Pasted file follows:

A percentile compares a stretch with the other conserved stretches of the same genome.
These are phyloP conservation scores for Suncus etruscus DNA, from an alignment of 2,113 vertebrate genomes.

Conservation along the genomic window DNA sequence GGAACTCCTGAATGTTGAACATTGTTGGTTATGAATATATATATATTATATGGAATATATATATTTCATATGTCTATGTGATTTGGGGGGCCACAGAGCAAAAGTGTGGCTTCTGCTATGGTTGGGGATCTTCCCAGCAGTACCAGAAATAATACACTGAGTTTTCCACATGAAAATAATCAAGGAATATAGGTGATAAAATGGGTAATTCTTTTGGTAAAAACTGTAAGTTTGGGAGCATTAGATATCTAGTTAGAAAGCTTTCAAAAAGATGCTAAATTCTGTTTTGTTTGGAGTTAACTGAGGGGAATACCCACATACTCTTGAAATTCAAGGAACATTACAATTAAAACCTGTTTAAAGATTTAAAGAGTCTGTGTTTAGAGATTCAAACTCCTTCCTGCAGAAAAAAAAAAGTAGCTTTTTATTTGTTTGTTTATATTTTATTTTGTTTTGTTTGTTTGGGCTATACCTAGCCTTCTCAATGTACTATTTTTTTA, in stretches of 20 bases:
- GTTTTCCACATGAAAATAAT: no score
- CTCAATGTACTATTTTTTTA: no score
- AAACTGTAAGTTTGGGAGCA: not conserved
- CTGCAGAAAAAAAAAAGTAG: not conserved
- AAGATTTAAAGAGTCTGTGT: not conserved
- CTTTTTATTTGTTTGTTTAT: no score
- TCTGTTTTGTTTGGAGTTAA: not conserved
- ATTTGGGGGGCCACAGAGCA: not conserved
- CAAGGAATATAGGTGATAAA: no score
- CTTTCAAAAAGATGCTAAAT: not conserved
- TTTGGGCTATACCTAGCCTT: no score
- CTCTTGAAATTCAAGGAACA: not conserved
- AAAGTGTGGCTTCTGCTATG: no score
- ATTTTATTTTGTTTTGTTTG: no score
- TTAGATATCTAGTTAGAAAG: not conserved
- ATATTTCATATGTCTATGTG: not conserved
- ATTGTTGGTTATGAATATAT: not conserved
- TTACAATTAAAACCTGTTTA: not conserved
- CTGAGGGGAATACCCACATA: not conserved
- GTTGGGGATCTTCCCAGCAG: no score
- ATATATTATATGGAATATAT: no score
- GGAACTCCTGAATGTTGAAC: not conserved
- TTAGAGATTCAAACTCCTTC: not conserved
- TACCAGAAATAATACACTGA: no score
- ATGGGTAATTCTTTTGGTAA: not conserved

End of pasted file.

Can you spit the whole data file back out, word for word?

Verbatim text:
A percentile compares a stretch with the other conserved stretches of the same genome.
These are phyloP conservation scores for Suncus etruscus DNA, from an alignment of 2,113 vertebrate genomes.

Conservation along the genomic window DNA sequence GGAACTCCTGAATGTTGAACATTGTTGGTTATGAATATATATATATTATATGGAATATATATATTTCATATGTCTATGTGATTTGGGGGGCCACAGAGCAAAAGTGTGGCTTCTGCTATGGTTGGGGATCTTCCCAGCAGTACCAGAAATAATACACTGAGTTTTCCACATGAAAATAATCAAGGAATATAGGTGATAAAATGGGTAATTCTTTTGGTAAAAACTGTAAGTTTGGGAGCATTAGATATCTAGTTAGAAAGCTTTCAAAAAGATGCTAAATTCTGTTTTGTTTGGAGTTAACTGAGGGGAATACCCACATACTCTTGAAATTCAAGGAACATTACAATTAAAACCTGTTTAAAGATTTAAAGAGTCTGTGTTTAGAGATTCAAACTCCTTCCTGCAGAAAAAAAAAAGTAGCTTTTTATTTGTTTGTTTATATTTTATTTTGTTTTGTTTGTTTGGGCTATACCTAGCCTTCTCAATGTACTATTTTTTTA, in stretches of 20 bases:
- GTTTTCCACATGAAAATAAT: no score
- CTCAATGTACTATTTTTTTA: no score
- AAACTGTAAGTTTGGGAGCA: not conserved
- CTGCAGAAAAAAAAAAGTAG: not conserved
- AAGATTTAAAGAGTCTGTGT: not conserved
- CTTTTTATTTGTTTGTTTAT: no score
- TCTGTTTTGTTTGGAGTTAA: not conserved
- ATTTGGGGGGCCACAGAGCA: not conserved
- CAAGGAATATAGGTGATAAA: no score
- CTTTCAAAAAGATGCTAAAT: not conserved
- TTTGGGCTATACCTAGCCTT: no score
- CTCTTGAAATTCAAGGAACA: not conserved
- AAAGTGTGGCTTCTGCTATG: no score
- ATTTTATTTTGTTTTGTTTG: no score
- TTAGATATCTAGTTAGAAAG: not conserved
- ATATTTCATATGTCTATGTG: not conserved
- ATTGTTGGTTATGAATATAT: not conserved
- TTACAATTAAAACCTGTTTA: not conserved
- CTGAGGGGAATACCCACATA: not conserved
- GTTGGGGATCTTCCCAGCAG: no score
- ATATATTATATGGAATATAT: no score
- GGAACTCCTGAATGTTGAAC: not conserved
- TTAGAGATTCAAACTCCTTC: not conserved
- TACCAGAAATAATACACTGA: no score
- ATGGGTAATTCTTTTGGTAA: not conserved